Improving pig health enhances the well-being and results in a better performing and more profitable pig. A stable health status is maintained through a combination of proper biosecurity, genetics, nutrition, management and disease treatment protocols. This article focuses on a nutrition intervention that aids the pig’s adaptive immune response. The effectiveness of the adaptive immune response is determined by the ability of individual immune cells, including B lymphocytes (B-cells) that make antibodies, to quickly respond to immune challenge. Immune cell metabolic energetics are a good indicator of their ability to cope with these challenges.
According to a recent review by Olenchock et al. (2017), immune cell energetics are regulated by signaling factors and the microenvironment within tissues. A molecule of interest, due to its immunomodulatory effects, is insulin-like growth factor-1. IGF-1 elicits its biological function through the mammalian target of rapamycin pathway signaling. Active immune cells have upregulated mTOR pathway signaling and exhibit greater glucose consumption levels to support this increased activity (Figure 1). The mTOR pathway signaling affects humoral B-cell proliferation and differentiation through independent mechanisms and is required for B-cell survival and function (Fruman and Limon, 2012).
betaGRO® is a commercially available feed ingredient that can increase circulating IGF-1 levels. Vaughn et al. (2017) illustrate that betaGRO® contains molecular functionality at the cellular level through mTOR pathway signaling in muscle progenitor cells. This effect, along with the role of IGF-1 on immune cell energetics, led to the evaluation of the B-cell energetics in response to betaGRO® nutritional supplementation. For this evaluation, porcine B-cells were obtained from spleen preparations by magnetic selection using a B-cell specific antibody. The B-cell energetics were assessed by stimulating B-cells in the presence of CD40 ligand and the pro-inflammatory cytokine, interleukin-21, with or without betaGRO®, and with or without rapamycin. Rapamycin specifically inhibits mTOR pathway signaling and activity. Because of this inhibitory effect, it clarifies if betaGRO® affects the B-cells and the immune system through mTOR pathway signaling. This helps us understand why feeding betaGRO® during a gut or respiratory immune challenge can improve immune response and animal performance.
We measured the aerobic respiration response of the B-cells to betaGRO® by measuring the oxygen consumption rate. Anaerobic respiration or glucose consumption was evaluated by measuring the extracellular acidification rate. Results from this experiment are illustrated in Figure 2. When extreme stress was induced, both aerobic and anaerobic metabolism were elevated among all treatments. They were further increased when the B-cells were supplemented with betaGRO®. When rapamycin was added, the beneficial effects of betaGRO® on both aerobic and anaerobic metabolism were negated. This effect suggests that the bioactive proteins within betaGRO® stimulates the immune response through the mTOR signaling pathway. It is also consistent with the beneficial effects observed in fetal and neonatal muscle cell activity reported previously (Vaughn et al., 2017).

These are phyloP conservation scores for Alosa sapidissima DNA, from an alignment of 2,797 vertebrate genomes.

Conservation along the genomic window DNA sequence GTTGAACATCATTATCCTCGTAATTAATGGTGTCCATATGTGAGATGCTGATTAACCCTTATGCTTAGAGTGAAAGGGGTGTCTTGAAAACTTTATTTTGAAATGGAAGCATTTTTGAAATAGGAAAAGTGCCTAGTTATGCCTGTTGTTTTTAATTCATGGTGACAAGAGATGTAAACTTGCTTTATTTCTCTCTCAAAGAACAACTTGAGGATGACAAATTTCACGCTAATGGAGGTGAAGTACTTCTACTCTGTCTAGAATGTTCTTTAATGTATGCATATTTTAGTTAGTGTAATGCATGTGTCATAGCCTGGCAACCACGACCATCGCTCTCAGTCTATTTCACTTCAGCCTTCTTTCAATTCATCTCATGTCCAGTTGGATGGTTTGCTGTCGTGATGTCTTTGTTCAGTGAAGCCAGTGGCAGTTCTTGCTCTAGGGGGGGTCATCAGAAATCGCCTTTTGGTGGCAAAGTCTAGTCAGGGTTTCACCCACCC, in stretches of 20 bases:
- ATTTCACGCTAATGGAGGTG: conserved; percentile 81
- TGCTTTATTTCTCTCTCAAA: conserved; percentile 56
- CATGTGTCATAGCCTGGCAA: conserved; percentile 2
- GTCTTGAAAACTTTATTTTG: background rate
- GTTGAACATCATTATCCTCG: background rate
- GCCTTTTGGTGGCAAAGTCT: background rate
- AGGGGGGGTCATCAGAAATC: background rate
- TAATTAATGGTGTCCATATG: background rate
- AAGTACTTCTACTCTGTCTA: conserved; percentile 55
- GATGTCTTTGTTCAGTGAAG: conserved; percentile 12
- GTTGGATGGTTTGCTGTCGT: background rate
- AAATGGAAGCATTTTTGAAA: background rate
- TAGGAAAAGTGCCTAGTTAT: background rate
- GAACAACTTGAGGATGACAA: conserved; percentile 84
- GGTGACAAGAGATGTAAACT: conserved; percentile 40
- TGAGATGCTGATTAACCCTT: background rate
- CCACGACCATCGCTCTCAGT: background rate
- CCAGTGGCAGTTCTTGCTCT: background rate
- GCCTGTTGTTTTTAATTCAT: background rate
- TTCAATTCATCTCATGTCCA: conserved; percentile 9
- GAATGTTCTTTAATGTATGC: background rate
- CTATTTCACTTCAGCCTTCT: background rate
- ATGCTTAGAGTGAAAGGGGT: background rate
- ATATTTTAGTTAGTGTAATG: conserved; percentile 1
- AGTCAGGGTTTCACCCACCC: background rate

Implications: Immune cell energetics directly affect the ability of immune cells to mount an effective immune response when a pig’s immune system is challenged. When the B-cell metabolism rate is elevated, the body can more readily respond to an immune challenge. Nutrients that stimulate the mTOR pathway signaling activity is critical to this function. The mTOR pathway signaling is stimulated through IGF-1 receptor binding, which is highly bioavailable in betaGRO®. Data from this study indicate that betaGRO® stimulates B-cell energetics through the mTOR pathway. These effects support the observation that feeding betaGRO® improves the recovery and performance of pigs subjected to a variety of pathogenic immune challenges.
Fruman, D. A., and J. J. Limon. 2012. Akt and mTOR in B cell activation and differentiation. Frontiers in immunology 3:228.
Olenchock, B. A., J. C. Rathmell, and M. G. Vander Heiden. 2017. Biochemical underpinnings of immune cell metabolic phenotypes. Immunity 46(5):703-713.
Vaughn, M., K. Phelps, and J. Gonzalez. 2017. In vitro supplementation with the porcine plasma product, betaGRO®, stimulates activity of porcine fetal myoblasts and neonatal satellite cells in a divergent manner. Animal : an international journal of animal bioscience:1-9.
Mathew A. Vaughn, Ph.D., Research Associate, Puretein Bioscience LLC
Michael Rahe, DVM MPH Ph.D., Postdoc Research Associate Veterinary Diagnostic and Production Animal Medicine, Iowa State University
Joe Loughmiller, Ph.D., Vice President, Puretein Bioscience LLC
Michael P. Murtaugh, Professor, Department of Veterinary and Biomedical Sciences, University of Minnesota
betaGRO® distributed by NutriQuest®.